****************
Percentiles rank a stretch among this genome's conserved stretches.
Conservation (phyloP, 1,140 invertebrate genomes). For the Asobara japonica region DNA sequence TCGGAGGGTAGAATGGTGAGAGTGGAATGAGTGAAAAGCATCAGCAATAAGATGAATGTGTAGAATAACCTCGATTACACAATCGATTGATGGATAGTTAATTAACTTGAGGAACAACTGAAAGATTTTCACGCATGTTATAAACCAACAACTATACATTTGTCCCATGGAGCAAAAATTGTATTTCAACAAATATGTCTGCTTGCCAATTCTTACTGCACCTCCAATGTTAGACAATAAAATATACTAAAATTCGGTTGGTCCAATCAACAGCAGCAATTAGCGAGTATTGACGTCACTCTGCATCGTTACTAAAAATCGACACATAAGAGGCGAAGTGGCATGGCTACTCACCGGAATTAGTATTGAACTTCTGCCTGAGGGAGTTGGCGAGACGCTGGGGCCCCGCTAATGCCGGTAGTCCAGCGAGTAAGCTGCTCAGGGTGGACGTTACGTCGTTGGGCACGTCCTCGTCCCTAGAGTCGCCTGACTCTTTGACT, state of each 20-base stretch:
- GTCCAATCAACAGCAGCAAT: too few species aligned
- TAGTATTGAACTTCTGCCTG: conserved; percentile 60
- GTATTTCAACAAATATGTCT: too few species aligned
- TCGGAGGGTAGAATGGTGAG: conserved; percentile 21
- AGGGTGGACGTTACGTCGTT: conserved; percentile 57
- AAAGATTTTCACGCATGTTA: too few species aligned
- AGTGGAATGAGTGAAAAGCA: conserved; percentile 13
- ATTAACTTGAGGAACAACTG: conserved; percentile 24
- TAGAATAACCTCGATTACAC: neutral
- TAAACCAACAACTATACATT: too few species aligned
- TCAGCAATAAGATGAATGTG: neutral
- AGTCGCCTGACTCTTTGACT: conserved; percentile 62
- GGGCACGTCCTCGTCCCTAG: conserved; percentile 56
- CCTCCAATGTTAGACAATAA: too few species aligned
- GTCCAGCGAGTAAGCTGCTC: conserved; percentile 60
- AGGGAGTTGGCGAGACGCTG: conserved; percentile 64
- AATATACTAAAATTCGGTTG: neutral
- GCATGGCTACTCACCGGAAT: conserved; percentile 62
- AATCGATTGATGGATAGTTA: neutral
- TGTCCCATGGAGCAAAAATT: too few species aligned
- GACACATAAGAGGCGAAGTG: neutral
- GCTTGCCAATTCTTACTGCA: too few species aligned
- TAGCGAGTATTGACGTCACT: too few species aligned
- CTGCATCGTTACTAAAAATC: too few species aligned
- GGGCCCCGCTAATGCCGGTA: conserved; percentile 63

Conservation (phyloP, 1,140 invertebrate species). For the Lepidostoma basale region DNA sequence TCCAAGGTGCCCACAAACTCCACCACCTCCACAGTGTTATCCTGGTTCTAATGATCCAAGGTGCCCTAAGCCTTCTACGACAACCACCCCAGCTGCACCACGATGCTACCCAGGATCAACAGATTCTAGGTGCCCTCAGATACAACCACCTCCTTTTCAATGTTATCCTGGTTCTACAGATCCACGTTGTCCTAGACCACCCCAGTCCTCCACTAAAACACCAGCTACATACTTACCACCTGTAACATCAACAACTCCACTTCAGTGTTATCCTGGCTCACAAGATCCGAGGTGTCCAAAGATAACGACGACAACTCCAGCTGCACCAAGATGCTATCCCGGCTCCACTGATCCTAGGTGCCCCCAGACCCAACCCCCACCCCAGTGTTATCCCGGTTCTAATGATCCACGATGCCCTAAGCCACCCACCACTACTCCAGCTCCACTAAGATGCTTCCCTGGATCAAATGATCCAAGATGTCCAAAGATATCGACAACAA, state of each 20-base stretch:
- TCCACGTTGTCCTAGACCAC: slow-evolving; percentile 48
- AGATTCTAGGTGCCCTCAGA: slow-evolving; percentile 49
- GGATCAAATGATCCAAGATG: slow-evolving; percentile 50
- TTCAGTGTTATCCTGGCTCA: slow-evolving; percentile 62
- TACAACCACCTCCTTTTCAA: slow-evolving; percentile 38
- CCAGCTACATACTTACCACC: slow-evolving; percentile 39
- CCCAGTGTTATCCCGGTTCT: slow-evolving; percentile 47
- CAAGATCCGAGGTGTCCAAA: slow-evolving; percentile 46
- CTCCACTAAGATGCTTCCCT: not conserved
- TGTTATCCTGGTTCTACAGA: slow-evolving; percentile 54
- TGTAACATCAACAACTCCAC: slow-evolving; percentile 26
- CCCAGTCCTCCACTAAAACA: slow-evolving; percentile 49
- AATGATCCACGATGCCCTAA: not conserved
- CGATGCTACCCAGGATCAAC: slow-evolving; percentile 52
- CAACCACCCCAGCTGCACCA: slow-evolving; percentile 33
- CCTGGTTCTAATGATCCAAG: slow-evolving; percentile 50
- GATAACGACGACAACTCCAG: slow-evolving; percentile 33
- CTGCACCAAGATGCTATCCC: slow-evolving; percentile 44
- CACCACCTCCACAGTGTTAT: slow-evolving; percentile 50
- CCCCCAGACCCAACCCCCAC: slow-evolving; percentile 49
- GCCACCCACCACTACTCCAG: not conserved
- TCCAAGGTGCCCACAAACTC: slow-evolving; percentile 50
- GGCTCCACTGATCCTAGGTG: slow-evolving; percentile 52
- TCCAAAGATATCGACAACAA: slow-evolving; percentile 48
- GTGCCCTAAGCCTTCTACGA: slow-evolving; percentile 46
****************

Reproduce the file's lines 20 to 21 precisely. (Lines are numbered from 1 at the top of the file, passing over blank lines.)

- GCATGGCTACTCACCGGAAT: conserved; percentile 62
- AATCGATTGATGGATAGTTA: neutral